8 the aim of such Protocols or agreements regarding interpretation is to ensure that the Exchange of Information provisions of such treaties are consistent with the standard developed by the Organization for Economic Co-operation and Development (“OECD”) for the exchange of tax information. The Protocol amending the Agreement between Canada and Barbados for the Avoidance of Double Taxation and the Prevention of Fiscal Evasion with Respect to Taxes on Income and on Capital (the “Canada-Barbados Tax Treaty”) entered into force on December 17, 2013. This Protocol not only conformed the Exchange of Information provision of the treaty to the OECD standard, but also contained substantive amendments to the Canada-Barbados Tax Treaty.15 Tax Information Exchange Agreements between Canada and Lichtenstein, the British Virgin Islands, Panama and Bahrain entered into force. Agreements between Canada and Brunei and Uruguay have been signed, but have not yet entered into force. Tax Information Exchange Agreements between Canada and Antigua and Barbuda, Belize, Cook Islands, Gibraltar, Grenada, Liberia, Montserrat and Vanuatu are currently under negotiation. 1.9

Ratification of Convention on Mutual Administrative Assistance in Tax Matters

On November 21, 2013, the Government of Canada ratified the Convention on Mutual Administrative Assistance in Tax Matters (the “Convention”). The purpose of the Convention, developed jointly with the OECD and the Council of Europe, is to improve international tax co-operation between the tax authorities of countries that are a parties to the Convention, with a view to combatting international tax avoidance and evasion. Canada will exchange tax information, pursuant to the OECD standard with other parties to the Convention. In Canada, the Convention will apply to Canadian taxes that fall under the Act, the Excise Tax Act, and the Excise Tax Act, 2001. However, pursuant to reservations under the Convention, Canada will not be obligated to collect taxes on behalf of another country, or provide assistance in the service of related documents. Instead, Canada will continue to negotiate a provision on assistance in the collection of taxes on a bilateral basis and agreed to include such a provision in certain of its bilateral tax treaties. The Convention entered into force in Canada on March 1, 2014. 2.


2.1 Intergovernmental Agreement between Canada and the United States of America to Implement the Foreign Account Tax Compliance Act On February 5, 2014, Canada and the US signed an Intergovernmental Agreement (“IGA”) to implement the Foreign Account Tax Compliance Act (“FATCA”). Broadly speaking, pursuant to FATCA, non-US financial institutions are required to enter into an agreement with the US Internal Revenue Service (the “IRS”) to report to the IRS accounts held by US residents and US citizens (which, in the case of Canada, would include US citizens who are residents or citizens of Canada). If the non-US financial institutions are non-compliant with FATCA, FATCA requires US payors making certain payments of US-source income to the non-compliant financial institution to withhold a tax equal to 30% of the payment. The 30% FATCA withholding tax can also be levied in respect of a compliant non-US financial institution, on individual accountholders that fail to provide documentation as to whether they are US residents or US be noted that this Protocol extends the coverage of extends the territorial coverage of the Canada-France Tax Treaty to New Caledonia, a French territory in the southwest Pacific. The Protocol amending the Convention between the Government of Canada and the Government of the Kingdom of Belgium for the Avoidance of Double Taxation and the Prevention of Fiscal Evasion with Respect to Taxes on Income and on Capital was signed on April 1, 2014 (but is not yet in force). 15 A report regarding the amendments to the Canada-Barbados Tax Treaty is contained in the “Recent Developments in International Taxation—Canada” Report from the Annual International Bar Association Conference 2013—Boston.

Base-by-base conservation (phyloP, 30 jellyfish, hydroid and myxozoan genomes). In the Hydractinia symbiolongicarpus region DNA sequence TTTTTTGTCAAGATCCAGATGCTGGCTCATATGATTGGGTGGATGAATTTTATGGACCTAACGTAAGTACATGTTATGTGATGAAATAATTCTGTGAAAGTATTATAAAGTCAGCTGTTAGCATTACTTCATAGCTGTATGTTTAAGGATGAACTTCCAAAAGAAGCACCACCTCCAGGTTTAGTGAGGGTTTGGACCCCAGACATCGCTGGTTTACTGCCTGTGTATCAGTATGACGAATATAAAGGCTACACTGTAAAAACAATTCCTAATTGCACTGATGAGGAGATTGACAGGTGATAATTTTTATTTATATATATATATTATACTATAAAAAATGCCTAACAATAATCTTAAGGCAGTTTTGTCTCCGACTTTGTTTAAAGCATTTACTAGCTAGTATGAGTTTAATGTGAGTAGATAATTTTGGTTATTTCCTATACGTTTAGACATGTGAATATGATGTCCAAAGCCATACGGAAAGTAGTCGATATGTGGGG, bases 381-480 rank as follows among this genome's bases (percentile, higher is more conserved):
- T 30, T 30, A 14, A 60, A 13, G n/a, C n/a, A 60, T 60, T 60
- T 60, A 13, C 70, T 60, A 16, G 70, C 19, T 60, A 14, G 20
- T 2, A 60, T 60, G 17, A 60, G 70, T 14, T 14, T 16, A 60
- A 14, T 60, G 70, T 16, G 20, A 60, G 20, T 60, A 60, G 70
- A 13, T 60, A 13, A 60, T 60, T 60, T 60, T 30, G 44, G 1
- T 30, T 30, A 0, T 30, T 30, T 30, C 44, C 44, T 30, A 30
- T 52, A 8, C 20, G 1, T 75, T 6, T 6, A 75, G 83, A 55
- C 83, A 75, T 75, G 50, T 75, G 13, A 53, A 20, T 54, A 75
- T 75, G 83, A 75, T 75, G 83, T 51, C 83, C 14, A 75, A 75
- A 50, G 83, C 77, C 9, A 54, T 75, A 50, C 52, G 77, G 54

9 citizens and on passive entities that fail to identify their substantial US owners. In some circumstances, FATCA can require financial institutions to close the accounts of certain clients. Very generally, pursuant to the IGA: (a)

Canadian financial institutions will not report any information directly to the IRS. Instead, accountholder information on US residents and US citizens will be reported to the CRA which will transfer the information to the IRS under the authority of the existing provisions of (and protected by the confidentiality safeguards under) the Canada-United States Tax Convention (1980) (the “Treaty”).